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2006 Acura CSX Road Test

2006 Acura CSX Road Test

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Canadian-Exclusive CSX Replaces Popular EL

Anyone questioning whether Acura would continue forward building its EL with the dawn of an all-new Honda Civic, despite it only
Anyone questioning whether Acura would continue forward building its EL, has had their queries answered with the new CSX. (Photo: Trevor Hofmann, Canadian Auto Press)
being available in Canada, can rest assured that a revised version of the popular model has just arrived on the market as part of Acura Canada's 2006 lineup. But this said we can all say goodbye to the EL nameplate, a designation that's been part of the Canadian auto industry since its inception in model year 1997.

Although the premium Japanese brand has never gone overboard trying to disguise the entry-level car's compact Civic roots, with restyled headlamps, an Acura grille and reshaped taillights 'transforming' the look, the upcoming CSX, once again exclusive to Canada, does a better job differentiating the model from its slightly less well-to-do second cousin. And in that redesign, Acura has broken from tradition, and penned the new model in a more conservative fashion than the almost radical Civic. Where the Civic sports thin,
Acura has broken from tradition, and penned the new model in a more conservative fashion than the almost radical Civic. (Photo: Trevor Hofmann, Canadian Auto Press)
straight and sharply angular headlamp clusters, almost Acura TSX- (which is a European Honda Accord after all) or TL-like in shape, where the CSX adds a more graceful curve to the light's lower edge, resulting in a frontal character with an entirely unique appearance.

This differentiation is helped along, mind you, by an equally exclusive grille opening, which comes to a point as it dips down at centre, similar to other Acura products, and concurrently, previous Hondas, highlighted by a single horizontal strikethrough finished in chrome, with the Acura stylized compass symbol at centre, of course. The lower fascia, hood and front fenders appear much the same as Honda's popular compact, as do the car's panels from the B-pillar rearward, until at least, the CSX's taillights come into focus.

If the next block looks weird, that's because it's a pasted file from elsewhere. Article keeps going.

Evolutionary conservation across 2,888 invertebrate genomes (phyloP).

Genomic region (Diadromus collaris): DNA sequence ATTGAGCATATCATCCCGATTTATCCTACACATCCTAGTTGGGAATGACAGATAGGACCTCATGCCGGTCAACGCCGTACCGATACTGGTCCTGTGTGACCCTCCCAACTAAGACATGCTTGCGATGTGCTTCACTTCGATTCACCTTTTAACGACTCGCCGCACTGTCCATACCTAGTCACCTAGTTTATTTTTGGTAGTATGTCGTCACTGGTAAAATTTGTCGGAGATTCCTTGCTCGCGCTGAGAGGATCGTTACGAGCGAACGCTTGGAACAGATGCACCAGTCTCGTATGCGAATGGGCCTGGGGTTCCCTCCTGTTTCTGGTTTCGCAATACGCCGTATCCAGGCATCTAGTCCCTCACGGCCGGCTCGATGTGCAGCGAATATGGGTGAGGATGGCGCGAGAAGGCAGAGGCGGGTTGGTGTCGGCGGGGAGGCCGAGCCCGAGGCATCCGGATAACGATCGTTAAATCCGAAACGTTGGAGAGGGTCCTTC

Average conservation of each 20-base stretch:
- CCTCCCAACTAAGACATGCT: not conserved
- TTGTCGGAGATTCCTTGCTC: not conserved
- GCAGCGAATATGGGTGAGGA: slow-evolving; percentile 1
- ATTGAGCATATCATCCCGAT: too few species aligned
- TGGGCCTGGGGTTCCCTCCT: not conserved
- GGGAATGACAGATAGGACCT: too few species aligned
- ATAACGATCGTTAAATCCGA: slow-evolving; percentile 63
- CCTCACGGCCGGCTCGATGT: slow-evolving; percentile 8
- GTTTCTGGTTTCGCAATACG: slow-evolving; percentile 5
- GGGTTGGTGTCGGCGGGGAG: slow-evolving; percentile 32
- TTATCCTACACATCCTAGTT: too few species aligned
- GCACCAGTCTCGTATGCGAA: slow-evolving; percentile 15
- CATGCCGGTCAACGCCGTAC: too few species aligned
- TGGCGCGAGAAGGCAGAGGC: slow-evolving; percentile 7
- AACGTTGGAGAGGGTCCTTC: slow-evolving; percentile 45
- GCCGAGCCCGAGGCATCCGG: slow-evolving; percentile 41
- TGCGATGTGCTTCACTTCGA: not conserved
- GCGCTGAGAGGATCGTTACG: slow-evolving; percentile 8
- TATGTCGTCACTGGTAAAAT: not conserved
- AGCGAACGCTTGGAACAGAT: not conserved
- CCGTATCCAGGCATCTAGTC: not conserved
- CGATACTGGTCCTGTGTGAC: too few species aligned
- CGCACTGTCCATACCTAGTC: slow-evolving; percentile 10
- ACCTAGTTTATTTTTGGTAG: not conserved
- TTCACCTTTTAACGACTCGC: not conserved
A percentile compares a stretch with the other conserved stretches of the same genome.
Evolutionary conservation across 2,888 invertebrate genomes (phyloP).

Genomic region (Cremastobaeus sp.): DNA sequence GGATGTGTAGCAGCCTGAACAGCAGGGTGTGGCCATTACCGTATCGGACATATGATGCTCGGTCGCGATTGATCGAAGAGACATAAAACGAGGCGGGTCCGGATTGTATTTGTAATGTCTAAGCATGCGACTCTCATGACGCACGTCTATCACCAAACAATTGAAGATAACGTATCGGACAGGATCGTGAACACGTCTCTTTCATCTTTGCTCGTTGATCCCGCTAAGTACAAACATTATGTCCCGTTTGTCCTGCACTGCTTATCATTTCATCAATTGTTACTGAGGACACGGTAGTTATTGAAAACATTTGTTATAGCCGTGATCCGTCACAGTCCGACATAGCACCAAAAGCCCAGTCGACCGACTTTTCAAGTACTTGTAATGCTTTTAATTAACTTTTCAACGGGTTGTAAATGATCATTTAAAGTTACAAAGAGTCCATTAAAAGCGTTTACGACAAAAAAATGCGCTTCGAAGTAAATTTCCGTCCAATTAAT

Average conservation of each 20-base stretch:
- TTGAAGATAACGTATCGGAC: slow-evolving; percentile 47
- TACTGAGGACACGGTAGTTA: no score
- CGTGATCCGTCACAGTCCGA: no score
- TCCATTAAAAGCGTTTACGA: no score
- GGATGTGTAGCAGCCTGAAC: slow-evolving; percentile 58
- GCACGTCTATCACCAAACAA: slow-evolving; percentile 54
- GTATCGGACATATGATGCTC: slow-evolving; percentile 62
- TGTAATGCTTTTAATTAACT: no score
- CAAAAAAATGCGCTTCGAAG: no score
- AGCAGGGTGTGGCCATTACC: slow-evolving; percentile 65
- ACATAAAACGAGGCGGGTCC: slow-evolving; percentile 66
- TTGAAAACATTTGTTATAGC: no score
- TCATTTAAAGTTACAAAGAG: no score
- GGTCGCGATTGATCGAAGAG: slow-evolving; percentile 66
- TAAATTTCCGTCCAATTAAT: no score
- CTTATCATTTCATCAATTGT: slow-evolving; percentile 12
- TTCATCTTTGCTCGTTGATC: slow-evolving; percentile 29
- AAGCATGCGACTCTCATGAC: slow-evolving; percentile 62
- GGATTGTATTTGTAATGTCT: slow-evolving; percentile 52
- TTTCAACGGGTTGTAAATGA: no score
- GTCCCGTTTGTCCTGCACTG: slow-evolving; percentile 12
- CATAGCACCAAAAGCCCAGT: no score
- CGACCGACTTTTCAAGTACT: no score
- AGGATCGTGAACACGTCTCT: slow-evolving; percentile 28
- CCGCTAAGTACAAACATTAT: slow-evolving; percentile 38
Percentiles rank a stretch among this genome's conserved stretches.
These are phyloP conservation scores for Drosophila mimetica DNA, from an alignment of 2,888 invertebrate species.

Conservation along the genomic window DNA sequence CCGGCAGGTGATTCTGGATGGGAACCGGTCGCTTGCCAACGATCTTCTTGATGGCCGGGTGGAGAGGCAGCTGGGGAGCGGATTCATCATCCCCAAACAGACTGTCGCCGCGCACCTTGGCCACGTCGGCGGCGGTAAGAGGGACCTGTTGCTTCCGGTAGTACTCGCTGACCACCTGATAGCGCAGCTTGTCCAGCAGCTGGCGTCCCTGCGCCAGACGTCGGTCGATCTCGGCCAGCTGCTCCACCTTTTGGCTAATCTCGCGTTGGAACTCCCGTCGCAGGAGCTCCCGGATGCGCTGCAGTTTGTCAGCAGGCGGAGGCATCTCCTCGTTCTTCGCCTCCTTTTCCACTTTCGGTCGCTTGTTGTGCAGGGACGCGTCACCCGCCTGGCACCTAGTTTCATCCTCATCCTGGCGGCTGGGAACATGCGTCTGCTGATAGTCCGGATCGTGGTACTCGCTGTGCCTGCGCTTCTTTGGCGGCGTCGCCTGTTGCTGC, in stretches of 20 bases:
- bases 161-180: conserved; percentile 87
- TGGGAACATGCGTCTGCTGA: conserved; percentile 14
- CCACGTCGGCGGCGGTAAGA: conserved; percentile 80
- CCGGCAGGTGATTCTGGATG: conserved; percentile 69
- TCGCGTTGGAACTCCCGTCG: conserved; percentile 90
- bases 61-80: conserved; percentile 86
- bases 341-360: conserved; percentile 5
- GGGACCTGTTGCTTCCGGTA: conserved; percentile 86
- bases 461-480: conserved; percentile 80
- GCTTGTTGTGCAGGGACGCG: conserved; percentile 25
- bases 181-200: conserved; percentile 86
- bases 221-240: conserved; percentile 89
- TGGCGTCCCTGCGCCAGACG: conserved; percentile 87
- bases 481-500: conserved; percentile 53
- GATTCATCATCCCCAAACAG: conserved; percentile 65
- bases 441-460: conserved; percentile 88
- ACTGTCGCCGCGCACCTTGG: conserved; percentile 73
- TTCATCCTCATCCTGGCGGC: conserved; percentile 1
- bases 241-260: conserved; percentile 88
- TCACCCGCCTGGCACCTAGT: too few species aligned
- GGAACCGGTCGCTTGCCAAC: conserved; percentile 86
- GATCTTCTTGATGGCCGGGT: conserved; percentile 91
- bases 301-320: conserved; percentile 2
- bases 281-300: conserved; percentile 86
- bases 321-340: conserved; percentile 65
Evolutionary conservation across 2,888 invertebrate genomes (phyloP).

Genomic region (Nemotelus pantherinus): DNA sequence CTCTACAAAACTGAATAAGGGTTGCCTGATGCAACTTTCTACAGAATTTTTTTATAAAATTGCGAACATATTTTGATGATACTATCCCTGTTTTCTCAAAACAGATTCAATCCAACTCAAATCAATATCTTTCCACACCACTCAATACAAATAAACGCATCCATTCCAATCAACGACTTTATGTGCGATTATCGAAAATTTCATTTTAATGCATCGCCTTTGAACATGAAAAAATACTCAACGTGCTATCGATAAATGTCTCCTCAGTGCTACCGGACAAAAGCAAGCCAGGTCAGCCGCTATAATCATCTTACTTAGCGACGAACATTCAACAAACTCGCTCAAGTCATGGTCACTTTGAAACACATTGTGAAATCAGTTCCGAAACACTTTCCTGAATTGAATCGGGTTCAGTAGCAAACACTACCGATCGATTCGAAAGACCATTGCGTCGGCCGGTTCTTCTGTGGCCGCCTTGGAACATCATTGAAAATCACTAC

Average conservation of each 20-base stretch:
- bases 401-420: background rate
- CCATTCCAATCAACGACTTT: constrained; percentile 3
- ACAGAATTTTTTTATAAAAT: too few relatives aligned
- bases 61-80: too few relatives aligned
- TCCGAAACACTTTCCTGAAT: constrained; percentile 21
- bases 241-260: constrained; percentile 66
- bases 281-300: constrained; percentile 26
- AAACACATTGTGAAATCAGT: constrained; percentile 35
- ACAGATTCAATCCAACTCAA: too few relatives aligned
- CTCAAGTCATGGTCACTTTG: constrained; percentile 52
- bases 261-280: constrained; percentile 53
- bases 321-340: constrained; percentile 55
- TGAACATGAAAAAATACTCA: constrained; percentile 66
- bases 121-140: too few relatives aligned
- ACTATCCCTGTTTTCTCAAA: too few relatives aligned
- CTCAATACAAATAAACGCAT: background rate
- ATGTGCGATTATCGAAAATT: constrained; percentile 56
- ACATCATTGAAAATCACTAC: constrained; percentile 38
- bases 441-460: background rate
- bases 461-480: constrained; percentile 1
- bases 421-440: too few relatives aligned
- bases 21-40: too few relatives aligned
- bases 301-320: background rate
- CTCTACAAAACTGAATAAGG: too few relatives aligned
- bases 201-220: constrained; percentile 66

Once again,
In marked contrast to the Civic's sophisticatedly shaped, almost Audi A4-like rear lamps, the CSX's are less provocative. (Photo: Trevor Hofmann, Canadian Auto Press)
in marked contrast to the Civic's sophisticatedly shaped, almost Audi A4-like rear lamps, the CSX's are less provocative. Some will like their less intrusive approach more, and some will lament their seemingly lack of creativity, but they are tasteful, work extremely well within the overall design, and pay tribute to other Acuras, in particular the sporty RSX. While the trunk lid looks to have been reshaped to accommodate the new lenses, in actuality it hasn't, the Civic's tail lamps merely having been extended downward at their innermost edges, and inward along a horizontal plain, where they would have otherwise curved upwards on the Civic. The trunk lid cutout divides the lights in half, although this is not immediately noticeable on either car.

I suppose therefore, the CSX's slightly more conservative approach (and some
The CSX's uniquely shaped headlamps give the entry-level Acura a totally different look than the Civic it's based on. (Photo: Trevor Hofmann, Canadian Auto Press)
would say the more pleasingly styled car) in mind, that it makes sense for Honda to have chosen to go with the Canadian design when introducing its home market Civic in Japan. Yes, contrary to a popular misconception, Acura Canada didn't merely re-badge a Japanese Civic with an Acura label, but rather designed the car from scratch, more or less, at which point it was adopted by Honda Japan, as its new Civic; Japanese buyers traditionally being more conservative than North Americans and/or Europeans when it comes to design. On another note, the CSX's unique side-view mirrors, which integrate an unorthodox triangular turn signal, may have first appeared on the Civic Hybrid but were originally designed for the compact Acura, and were only adopted by the Hybrid later on, in order to give the car a more modern, space-age character.